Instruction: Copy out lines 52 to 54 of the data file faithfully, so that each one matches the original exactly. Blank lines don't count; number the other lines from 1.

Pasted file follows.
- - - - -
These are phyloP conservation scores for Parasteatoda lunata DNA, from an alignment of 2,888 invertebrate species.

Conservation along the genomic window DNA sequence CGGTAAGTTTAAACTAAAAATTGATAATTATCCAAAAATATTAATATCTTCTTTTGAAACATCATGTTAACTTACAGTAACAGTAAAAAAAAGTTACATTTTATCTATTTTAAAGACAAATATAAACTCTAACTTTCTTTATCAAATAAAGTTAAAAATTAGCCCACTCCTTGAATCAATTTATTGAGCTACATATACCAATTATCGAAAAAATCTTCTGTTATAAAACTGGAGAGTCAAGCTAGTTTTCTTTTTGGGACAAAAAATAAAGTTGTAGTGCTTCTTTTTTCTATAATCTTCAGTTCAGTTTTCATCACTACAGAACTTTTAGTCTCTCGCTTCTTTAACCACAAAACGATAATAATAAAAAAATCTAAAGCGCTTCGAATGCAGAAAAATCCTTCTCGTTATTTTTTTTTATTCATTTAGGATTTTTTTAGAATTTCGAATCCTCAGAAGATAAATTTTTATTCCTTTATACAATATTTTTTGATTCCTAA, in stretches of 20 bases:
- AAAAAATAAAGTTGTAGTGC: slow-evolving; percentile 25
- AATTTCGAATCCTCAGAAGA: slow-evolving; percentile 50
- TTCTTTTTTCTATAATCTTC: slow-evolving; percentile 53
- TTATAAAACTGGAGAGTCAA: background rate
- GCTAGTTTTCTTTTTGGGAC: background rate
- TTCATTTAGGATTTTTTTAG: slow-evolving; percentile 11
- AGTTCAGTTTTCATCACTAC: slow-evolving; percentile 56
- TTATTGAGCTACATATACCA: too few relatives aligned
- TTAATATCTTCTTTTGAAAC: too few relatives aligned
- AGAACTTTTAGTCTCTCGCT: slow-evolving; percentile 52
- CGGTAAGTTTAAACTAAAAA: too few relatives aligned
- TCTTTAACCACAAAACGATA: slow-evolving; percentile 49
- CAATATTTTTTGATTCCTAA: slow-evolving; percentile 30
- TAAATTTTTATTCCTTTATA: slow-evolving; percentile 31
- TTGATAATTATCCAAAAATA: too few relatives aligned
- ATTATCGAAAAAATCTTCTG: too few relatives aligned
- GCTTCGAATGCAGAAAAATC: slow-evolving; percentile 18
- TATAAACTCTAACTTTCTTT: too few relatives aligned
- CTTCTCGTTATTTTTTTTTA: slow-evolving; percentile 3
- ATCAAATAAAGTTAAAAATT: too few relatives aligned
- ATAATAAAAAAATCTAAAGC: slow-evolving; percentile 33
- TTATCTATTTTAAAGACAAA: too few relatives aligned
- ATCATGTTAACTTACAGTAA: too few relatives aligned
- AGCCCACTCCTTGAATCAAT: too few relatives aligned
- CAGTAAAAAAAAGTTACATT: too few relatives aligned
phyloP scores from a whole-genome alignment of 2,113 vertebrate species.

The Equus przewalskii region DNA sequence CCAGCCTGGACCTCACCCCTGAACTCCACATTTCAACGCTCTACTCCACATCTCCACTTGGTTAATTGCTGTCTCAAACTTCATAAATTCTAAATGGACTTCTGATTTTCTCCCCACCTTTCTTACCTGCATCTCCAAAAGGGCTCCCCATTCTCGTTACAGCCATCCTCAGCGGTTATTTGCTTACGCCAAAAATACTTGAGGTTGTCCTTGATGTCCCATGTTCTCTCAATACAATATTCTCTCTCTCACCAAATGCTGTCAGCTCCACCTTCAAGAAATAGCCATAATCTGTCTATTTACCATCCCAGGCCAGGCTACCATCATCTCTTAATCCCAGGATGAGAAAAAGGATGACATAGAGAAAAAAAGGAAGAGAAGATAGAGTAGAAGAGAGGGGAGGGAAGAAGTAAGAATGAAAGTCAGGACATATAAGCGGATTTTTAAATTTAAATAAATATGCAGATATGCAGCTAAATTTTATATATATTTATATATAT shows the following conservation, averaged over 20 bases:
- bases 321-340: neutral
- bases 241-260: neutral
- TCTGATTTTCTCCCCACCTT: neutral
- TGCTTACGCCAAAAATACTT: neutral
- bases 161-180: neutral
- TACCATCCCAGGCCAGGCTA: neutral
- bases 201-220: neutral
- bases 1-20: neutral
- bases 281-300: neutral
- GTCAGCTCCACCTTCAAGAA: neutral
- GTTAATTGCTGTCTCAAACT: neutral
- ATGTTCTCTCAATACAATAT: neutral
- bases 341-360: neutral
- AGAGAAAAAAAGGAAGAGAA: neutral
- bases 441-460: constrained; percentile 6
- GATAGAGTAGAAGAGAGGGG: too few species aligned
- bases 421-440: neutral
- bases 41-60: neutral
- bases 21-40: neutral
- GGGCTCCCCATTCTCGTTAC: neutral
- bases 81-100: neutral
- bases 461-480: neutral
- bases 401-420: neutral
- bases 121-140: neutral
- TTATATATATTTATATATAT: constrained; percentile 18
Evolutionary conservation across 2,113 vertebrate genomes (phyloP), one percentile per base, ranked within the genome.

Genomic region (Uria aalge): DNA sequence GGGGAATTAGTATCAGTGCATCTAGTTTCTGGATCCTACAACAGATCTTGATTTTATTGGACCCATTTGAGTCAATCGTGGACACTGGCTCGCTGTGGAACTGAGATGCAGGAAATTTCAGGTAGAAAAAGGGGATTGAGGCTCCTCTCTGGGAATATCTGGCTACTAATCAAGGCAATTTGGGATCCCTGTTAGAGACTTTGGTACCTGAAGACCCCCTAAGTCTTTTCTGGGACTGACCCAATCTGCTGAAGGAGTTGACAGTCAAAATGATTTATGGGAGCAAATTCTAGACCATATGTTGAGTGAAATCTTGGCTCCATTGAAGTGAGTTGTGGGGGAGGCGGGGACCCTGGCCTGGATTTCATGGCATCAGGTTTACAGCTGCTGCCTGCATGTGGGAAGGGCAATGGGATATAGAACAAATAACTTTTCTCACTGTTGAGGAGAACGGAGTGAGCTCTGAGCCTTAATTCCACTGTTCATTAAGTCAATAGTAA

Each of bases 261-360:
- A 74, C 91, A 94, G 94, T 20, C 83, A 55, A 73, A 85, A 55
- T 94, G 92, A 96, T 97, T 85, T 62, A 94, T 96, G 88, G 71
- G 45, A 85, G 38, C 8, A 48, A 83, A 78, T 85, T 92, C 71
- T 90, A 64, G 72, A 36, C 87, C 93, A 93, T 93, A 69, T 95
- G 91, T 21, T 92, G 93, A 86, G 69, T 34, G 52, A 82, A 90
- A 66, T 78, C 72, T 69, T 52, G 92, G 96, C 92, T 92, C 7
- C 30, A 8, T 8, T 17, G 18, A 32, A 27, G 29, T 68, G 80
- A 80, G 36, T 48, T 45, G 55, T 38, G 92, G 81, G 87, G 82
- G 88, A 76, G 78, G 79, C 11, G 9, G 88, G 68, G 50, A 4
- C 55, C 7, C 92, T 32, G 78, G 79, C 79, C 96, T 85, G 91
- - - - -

- bases 401-420: neutral
- bases 121-140: neutral
- TTATATATATTTATATATAT: constrained; percentile 18